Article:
Subway safety campaign comes to Brainerd High

Subway spokesman Jared Fogle has become a trusted figure when it comes to weight loss. Now the icon has a new cause he hopes people will take just as seriously.

He is launching a national “W8 2 txt” campaign — from Brainerd High School — which urges drivers to leave the phone alone while driving. The April 11 program launch will include student drivers navigating a test track while texting and a presentation by Fogle, local police officers and a Tennessee Highway Patrol officer.

“All of the Chattanooga Subway stores are locally owned and operated, and they have a real vested interest in this community,” said Subway Public Relations Account Manager Scott Duehlmeier. “The local franchisees were looking for a program to raise awareness on this issue and wanted to know what to do as a brand to encourage people to leave the phone alone.”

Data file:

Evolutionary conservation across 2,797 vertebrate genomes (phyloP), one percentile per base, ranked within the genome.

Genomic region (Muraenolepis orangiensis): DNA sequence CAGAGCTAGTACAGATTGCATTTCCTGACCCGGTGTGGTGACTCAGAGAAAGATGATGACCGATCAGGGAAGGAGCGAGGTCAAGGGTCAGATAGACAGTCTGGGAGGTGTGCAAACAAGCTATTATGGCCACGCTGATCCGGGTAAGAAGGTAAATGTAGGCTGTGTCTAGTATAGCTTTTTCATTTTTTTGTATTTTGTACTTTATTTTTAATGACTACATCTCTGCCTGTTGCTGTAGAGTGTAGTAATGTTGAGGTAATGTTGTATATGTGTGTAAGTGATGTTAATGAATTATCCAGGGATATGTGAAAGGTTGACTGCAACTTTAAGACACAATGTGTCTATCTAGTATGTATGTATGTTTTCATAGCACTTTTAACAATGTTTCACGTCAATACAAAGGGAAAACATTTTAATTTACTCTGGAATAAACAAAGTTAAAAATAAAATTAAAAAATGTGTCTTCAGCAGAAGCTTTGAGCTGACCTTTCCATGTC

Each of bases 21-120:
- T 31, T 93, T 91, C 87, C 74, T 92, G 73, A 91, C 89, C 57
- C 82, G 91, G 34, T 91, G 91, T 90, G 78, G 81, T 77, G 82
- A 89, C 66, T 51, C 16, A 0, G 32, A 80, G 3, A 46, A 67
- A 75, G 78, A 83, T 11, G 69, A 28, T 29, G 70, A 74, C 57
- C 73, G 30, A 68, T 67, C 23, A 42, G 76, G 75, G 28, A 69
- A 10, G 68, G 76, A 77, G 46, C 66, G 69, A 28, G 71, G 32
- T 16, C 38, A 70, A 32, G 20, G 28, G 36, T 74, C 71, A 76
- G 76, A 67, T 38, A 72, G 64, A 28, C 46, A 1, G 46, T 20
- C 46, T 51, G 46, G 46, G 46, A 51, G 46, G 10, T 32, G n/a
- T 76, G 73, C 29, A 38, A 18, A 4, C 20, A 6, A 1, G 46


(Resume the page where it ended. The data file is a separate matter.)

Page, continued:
Duehlmeier said Fogle also had strong feelings on this issue and wanted to help spread the message, which is how the program was born. After the program launches in Chattanooga, Duehlmeier said it will travel to several locations across the state and then to at least 10 more states across the country.

City of Chattanooga Drivers Education Coordinator Caroline Johnson said she is glad to see this message endorsed by a public figure and is thrilled to help host the program’s launch. Leaving the phone alone while driving is a major component in the city’s drivers’ education program, and it benefits everyone to hear it more often, she said.

“Texting takes your attention off your primary task, which is safely navigating the road,” said Johnson. “Kids are especially prone to texting while driving because it’s second nature to them to be in constant communication. Teens especially are multi-tasking so often that they don’t realize they are doing it and that their faculties need to be focused on one task.”

Johnson said the program’s launch is particularly timely as the city prepares for summer drivers’ education courses and Global Youth Traffic Safety month in May. A schedule of the city’s drivers’ education courses is available at www.chattanooga.gov under the public works tab. Courses cost $50 per participant and are funded through revenue from local traffic cameras.

For more information about the program or drivers’ education, contact Johnson at Johnson_c@chattanooga.gov.


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